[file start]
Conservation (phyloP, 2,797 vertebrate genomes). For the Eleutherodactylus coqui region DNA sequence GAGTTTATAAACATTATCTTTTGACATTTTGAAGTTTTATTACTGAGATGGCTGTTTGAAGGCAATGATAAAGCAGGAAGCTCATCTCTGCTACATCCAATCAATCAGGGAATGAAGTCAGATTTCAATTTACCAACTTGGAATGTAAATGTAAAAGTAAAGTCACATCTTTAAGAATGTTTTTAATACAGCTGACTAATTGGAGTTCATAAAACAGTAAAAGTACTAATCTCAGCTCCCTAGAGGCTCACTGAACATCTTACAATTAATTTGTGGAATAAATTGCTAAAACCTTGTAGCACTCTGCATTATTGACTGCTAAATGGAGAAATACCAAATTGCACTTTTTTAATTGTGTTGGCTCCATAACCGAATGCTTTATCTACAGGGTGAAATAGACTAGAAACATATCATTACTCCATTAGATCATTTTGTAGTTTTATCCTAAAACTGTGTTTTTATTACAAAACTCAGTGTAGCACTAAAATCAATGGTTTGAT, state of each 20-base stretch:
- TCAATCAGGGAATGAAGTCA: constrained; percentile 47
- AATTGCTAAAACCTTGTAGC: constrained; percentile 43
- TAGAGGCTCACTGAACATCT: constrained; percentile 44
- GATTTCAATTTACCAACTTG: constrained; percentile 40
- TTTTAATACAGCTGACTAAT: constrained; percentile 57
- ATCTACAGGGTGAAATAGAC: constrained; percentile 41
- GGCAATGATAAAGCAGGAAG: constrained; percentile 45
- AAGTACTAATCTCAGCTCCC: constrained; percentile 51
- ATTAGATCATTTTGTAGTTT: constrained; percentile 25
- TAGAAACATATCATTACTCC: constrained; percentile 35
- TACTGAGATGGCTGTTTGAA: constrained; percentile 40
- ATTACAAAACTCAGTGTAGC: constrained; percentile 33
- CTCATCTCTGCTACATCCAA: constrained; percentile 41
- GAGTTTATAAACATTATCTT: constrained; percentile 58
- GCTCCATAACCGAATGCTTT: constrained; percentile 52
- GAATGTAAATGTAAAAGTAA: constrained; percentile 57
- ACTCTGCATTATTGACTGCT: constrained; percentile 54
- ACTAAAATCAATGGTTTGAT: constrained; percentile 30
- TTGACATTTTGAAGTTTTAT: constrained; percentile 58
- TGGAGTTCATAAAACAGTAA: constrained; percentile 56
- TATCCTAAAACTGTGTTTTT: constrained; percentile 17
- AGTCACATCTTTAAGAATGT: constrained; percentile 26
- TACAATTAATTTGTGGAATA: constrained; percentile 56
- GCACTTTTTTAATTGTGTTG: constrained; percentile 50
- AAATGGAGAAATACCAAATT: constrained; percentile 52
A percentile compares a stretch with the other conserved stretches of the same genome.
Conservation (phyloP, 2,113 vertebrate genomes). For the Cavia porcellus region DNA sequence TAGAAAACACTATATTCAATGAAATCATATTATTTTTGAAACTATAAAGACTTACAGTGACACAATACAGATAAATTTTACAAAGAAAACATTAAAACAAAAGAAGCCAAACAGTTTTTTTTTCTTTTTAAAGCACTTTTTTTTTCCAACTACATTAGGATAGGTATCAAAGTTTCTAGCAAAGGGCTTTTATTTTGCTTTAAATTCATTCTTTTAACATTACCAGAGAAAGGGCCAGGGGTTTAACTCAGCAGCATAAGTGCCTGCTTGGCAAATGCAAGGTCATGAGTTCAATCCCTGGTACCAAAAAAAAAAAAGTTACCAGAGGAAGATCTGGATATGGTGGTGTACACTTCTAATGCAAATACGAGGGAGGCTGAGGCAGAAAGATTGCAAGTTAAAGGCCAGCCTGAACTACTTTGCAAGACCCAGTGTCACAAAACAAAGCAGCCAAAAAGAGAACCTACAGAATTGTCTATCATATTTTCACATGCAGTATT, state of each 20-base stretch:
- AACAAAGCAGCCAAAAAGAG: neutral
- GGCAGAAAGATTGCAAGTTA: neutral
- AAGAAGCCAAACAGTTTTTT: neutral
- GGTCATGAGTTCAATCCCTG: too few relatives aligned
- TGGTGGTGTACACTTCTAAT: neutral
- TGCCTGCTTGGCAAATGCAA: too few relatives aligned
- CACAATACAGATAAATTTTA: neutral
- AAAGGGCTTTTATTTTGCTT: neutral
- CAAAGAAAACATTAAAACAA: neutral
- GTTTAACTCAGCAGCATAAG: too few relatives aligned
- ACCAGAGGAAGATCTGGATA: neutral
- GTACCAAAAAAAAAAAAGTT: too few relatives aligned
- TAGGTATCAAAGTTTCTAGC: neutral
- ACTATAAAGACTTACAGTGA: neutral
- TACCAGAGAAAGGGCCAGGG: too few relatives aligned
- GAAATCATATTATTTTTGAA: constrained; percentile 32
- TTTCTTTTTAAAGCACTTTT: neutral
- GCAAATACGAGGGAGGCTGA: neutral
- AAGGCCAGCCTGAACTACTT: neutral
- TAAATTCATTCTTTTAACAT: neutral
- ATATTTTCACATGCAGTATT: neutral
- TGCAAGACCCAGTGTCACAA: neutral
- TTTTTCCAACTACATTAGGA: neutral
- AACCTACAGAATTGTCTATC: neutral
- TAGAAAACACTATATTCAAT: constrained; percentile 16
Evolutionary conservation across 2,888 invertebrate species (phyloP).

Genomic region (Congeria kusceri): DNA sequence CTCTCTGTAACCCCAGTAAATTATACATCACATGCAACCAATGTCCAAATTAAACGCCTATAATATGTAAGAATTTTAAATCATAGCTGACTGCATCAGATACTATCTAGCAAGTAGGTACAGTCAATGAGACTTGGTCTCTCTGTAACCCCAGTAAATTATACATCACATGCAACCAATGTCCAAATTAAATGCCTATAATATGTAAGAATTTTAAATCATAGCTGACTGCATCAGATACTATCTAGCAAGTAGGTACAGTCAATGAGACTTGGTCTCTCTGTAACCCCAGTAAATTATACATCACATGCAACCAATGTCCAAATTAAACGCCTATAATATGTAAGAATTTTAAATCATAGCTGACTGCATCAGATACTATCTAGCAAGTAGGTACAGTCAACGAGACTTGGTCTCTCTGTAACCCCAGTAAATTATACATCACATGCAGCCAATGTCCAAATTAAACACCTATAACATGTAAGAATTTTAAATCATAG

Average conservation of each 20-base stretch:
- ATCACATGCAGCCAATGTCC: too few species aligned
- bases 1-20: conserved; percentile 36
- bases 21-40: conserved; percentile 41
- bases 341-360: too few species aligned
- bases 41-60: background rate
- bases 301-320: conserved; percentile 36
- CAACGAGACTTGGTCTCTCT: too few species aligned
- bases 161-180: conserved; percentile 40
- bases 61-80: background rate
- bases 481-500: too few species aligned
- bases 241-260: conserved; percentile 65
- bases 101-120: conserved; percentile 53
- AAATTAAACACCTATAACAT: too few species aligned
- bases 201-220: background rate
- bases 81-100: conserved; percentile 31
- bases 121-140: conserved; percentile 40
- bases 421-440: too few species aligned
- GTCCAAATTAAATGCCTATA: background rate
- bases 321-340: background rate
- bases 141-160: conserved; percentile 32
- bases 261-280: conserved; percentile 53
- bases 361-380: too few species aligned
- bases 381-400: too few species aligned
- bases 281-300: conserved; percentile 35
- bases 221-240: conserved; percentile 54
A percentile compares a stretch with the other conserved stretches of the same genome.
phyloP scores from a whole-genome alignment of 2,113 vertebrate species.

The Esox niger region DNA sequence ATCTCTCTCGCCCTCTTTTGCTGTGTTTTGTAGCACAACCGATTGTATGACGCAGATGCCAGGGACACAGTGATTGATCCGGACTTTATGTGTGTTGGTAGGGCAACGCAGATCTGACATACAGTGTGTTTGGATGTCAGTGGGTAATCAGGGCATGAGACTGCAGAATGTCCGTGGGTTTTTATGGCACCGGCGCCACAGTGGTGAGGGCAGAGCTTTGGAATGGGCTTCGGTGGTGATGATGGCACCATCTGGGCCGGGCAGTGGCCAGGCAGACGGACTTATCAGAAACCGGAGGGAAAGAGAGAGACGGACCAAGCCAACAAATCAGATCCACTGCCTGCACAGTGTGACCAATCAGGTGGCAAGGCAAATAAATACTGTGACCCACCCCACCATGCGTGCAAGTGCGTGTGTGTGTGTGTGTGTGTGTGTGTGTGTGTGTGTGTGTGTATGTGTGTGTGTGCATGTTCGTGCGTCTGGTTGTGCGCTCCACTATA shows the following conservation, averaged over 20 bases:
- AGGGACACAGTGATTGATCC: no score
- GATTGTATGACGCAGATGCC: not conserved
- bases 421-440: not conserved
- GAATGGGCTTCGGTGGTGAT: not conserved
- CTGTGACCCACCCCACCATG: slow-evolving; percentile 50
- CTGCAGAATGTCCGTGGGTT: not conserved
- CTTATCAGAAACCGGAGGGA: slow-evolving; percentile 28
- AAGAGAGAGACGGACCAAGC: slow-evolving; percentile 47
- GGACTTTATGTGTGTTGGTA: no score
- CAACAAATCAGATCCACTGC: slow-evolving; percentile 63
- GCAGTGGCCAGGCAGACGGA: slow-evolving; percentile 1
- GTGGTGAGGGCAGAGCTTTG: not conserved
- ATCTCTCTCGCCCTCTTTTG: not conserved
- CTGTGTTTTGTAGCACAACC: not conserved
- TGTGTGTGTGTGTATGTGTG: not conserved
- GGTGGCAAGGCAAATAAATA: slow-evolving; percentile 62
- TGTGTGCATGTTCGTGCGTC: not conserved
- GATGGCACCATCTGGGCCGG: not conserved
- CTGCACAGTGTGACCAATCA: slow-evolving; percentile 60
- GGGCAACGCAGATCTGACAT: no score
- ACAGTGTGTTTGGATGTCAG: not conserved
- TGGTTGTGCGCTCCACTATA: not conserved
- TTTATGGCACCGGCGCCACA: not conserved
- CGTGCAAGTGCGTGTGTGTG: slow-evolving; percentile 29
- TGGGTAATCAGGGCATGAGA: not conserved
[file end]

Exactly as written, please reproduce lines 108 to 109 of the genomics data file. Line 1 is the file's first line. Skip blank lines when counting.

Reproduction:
- CGTGCAAGTGCGTGTGTGTG: slow-evolving; percentile 29
- TGGGTAATCAGGGCATGAGA: not conserved